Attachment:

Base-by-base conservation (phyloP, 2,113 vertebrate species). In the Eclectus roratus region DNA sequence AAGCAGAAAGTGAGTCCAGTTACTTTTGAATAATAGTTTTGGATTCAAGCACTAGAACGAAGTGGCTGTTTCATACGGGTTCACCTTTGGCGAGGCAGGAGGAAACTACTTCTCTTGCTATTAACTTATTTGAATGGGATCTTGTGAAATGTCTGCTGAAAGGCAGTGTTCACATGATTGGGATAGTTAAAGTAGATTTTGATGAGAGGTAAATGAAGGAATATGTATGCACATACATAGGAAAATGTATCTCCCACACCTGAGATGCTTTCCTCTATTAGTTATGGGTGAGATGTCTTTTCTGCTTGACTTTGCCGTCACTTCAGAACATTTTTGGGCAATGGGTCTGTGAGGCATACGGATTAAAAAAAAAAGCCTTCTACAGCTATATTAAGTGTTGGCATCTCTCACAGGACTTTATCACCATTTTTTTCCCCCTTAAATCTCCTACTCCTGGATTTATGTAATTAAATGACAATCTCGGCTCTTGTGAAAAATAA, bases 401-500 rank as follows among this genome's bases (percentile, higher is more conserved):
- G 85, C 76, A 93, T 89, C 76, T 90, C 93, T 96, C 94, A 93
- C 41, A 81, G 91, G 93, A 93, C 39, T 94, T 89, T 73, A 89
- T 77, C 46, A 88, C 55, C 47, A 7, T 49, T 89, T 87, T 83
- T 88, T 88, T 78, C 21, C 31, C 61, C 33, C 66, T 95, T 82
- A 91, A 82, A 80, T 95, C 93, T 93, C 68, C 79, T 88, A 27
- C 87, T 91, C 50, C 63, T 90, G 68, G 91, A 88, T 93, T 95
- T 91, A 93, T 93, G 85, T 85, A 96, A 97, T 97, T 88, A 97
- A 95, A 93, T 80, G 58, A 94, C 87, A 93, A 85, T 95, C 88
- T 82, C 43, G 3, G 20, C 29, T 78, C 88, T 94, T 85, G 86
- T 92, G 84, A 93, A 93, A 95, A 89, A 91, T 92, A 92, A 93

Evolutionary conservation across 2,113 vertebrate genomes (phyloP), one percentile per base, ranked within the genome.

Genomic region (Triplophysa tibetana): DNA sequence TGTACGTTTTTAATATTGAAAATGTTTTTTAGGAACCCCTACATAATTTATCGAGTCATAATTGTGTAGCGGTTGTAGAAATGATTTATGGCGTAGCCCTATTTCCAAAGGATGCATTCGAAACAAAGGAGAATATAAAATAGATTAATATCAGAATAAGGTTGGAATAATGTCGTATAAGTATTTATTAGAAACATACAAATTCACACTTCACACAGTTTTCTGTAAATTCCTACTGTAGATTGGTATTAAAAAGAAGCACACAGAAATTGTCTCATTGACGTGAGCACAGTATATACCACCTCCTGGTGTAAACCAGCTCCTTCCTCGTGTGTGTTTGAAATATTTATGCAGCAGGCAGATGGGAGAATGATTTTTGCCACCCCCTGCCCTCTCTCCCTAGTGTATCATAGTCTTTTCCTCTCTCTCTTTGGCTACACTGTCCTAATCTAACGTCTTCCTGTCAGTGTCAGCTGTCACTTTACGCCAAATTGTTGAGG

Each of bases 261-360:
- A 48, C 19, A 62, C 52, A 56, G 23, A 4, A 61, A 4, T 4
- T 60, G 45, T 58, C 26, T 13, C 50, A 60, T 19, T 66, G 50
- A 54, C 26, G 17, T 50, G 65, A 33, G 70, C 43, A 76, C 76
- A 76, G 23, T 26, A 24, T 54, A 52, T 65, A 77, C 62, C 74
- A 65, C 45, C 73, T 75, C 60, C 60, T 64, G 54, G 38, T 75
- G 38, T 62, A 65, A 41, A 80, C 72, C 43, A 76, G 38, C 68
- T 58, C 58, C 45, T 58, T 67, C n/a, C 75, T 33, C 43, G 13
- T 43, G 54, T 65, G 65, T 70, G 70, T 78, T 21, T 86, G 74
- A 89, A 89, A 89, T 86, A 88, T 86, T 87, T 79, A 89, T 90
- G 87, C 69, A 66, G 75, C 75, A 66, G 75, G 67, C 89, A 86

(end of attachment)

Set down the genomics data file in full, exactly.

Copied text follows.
Base-by-base conservation (phyloP, 2,113 vertebrate species). In the Eclectus roratus region DNA sequence AAGCAGAAAGTGAGTCCAGTTACTTTTGAATAATAGTTTTGGATTCAAGCACTAGAACGAAGTGGCTGTTTCATACGGGTTCACCTTTGGCGAGGCAGGAGGAAACTACTTCTCTTGCTATTAACTTATTTGAATGGGATCTTGTGAAATGTCTGCTGAAAGGCAGTGTTCACATGATTGGGATAGTTAAAGTAGATTTTGATGAGAGGTAAATGAAGGAATATGTATGCACATACATAGGAAAATGTATCTCCCACACCTGAGATGCTTTCCTCTATTAGTTATGGGTGAGATGTCTTTTCTGCTTGACTTTGCCGTCACTTCAGAACATTTTTGGGCAATGGGTCTGTGAGGCATACGGATTAAAAAAAAAAGCCTTCTACAGCTATATTAAGTGTTGGCATCTCTCACAGGACTTTATCACCATTTTTTTCCCCCTTAAATCTCCTACTCCTGGATTTATGTAATTAAATGACAATCTCGGCTCTTGTGAAAAATAA, bases 401-500 rank as follows among this genome's bases (percentile, higher is more conserved):
- G 85, C 76, A 93, T 89, C 76, T 90, C 93, T 96, C 94, A 93
- C 41, A 81, G 91, G 93, A 93, C 39, T 94, T 89, T 73, A 89
- T 77, C 46, A 88, C 55, C 47, A 7, T 49, T 89, T 87, T 83
- T 88, T 88, T 78, C 21, C 31, C 61, C 33, C 66, T 95, T 82
- A 91, A 82, A 80, T 95, C 93, T 93, C 68, C 79, T 88, A 27
- C 87, T 91, C 50, C 63, T 90, G 68, G 91, A 88, T 93, T 95
- T 91, A 93, T 93, G 85, T 85, A 96, A 97, T 97, T 88, A 97
- A 95, A 93, T 80, G 58, A 94, C 87, A 93, A 85, T 95, C 88
- T 82, C 43, G 3, G 20, C 29, T 78, C 88, T 94, T 85, G 86
- T 92, G 84, A 93, A 93, A 95, A 89, A 91, T 92, A 92, A 93

Evolutionary conservation across 2,113 vertebrate genomes (phyloP), one percentile per base, ranked within the genome.

Genomic region (Triplophysa tibetana): DNA sequence TGTACGTTTTTAATATTGAAAATGTTTTTTAGGAACCCCTACATAATTTATCGAGTCATAATTGTGTAGCGGTTGTAGAAATGATTTATGGCGTAGCCCTATTTCCAAAGGATGCATTCGAAACAAAGGAGAATATAAAATAGATTAATATCAGAATAAGGTTGGAATAATGTCGTATAAGTATTTATTAGAAACATACAAATTCACACTTCACACAGTTTTCTGTAAATTCCTACTGTAGATTGGTATTAAAAAGAAGCACACAGAAATTGTCTCATTGACGTGAGCACAGTATATACCACCTCCTGGTGTAAACCAGCTCCTTCCTCGTGTGTGTTTGAAATATTTATGCAGCAGGCAGATGGGAGAATGATTTTTGCCACCCCCTGCCCTCTCTCCCTAGTGTATCATAGTCTTTTCCTCTCTCTCTTTGGCTACACTGTCCTAATCTAACGTCTTCCTGTCAGTGTCAGCTGTCACTTTACGCCAAATTGTTGAGG

Each of bases 261-360:
- A 48, C 19, A 62, C 52, A 56, G 23, A 4, A 61, A 4, T 4
- T 60, G 45, T 58, C 26, T 13, C 50, A 60, T 19, T 66, G 50
- A 54, C 26, G 17, T 50, G 65, A 33, G 70, C 43, A 76, C 76
- A 76, G 23, T 26, A 24, T 54, A 52, T 65, A 77, C 62, C 74
- A 65, C 45, C 73, T 75, C 60, C 60, T 64, G 54, G 38, T 75
- G 38, T 62, A 65, A 41, A 80, C 72, C 43, A 76, G 38, C 68
- T 58, C 58, C 45, T 58, T 67, C n/a, C 75, T 33, C 43, G 13
- T 43, G 54, T 65, G 65, T 70, G 70, T 78, T 21, T 86, G 74
- A 89, A 89, A 89, T 86, A 88, T 86, T 87, T 79, A 89, T 90
- G 87, C 69, A 66, G 75, C 75, A 66, G 75, G 67, C 89, A 86